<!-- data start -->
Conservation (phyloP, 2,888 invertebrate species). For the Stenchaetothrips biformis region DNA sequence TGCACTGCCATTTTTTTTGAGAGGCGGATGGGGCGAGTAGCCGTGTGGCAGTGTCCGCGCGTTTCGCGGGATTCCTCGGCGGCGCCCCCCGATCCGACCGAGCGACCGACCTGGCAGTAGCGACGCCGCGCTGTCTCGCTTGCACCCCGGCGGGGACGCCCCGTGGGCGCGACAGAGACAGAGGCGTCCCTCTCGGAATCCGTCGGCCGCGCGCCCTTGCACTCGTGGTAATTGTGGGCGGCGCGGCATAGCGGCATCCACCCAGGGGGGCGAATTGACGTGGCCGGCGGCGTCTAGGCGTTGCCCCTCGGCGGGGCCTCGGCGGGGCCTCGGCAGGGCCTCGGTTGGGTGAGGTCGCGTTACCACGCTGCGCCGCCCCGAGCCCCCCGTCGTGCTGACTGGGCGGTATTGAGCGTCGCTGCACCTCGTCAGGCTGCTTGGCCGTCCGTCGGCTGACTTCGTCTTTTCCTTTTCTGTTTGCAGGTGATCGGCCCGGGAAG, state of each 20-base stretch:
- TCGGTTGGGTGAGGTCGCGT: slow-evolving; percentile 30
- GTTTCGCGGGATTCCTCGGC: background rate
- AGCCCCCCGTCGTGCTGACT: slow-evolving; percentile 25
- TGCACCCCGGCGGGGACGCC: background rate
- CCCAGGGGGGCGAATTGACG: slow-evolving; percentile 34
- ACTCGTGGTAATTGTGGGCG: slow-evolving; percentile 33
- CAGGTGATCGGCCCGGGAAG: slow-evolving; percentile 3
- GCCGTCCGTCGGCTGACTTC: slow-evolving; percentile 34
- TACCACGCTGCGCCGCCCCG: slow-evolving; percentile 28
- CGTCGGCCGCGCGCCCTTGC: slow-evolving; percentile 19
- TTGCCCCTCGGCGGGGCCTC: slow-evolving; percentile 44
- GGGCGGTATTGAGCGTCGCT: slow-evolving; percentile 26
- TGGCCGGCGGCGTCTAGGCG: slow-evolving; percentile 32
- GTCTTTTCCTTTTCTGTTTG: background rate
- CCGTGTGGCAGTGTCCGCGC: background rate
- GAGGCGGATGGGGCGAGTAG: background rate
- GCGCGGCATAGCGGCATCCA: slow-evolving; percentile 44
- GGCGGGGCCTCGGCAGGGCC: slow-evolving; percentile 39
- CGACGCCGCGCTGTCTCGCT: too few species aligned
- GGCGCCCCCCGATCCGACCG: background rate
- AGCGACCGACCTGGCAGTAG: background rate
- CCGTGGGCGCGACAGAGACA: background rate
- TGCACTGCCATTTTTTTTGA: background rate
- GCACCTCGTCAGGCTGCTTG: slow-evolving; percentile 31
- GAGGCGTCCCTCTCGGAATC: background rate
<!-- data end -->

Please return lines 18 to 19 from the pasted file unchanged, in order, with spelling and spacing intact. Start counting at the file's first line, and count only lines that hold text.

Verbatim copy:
- GCGCGGCATAGCGGCATCCA: slow-evolving; percentile 44
- GGCGGGGCCTCGGCAGGGCC: slow-evolving; percentile 39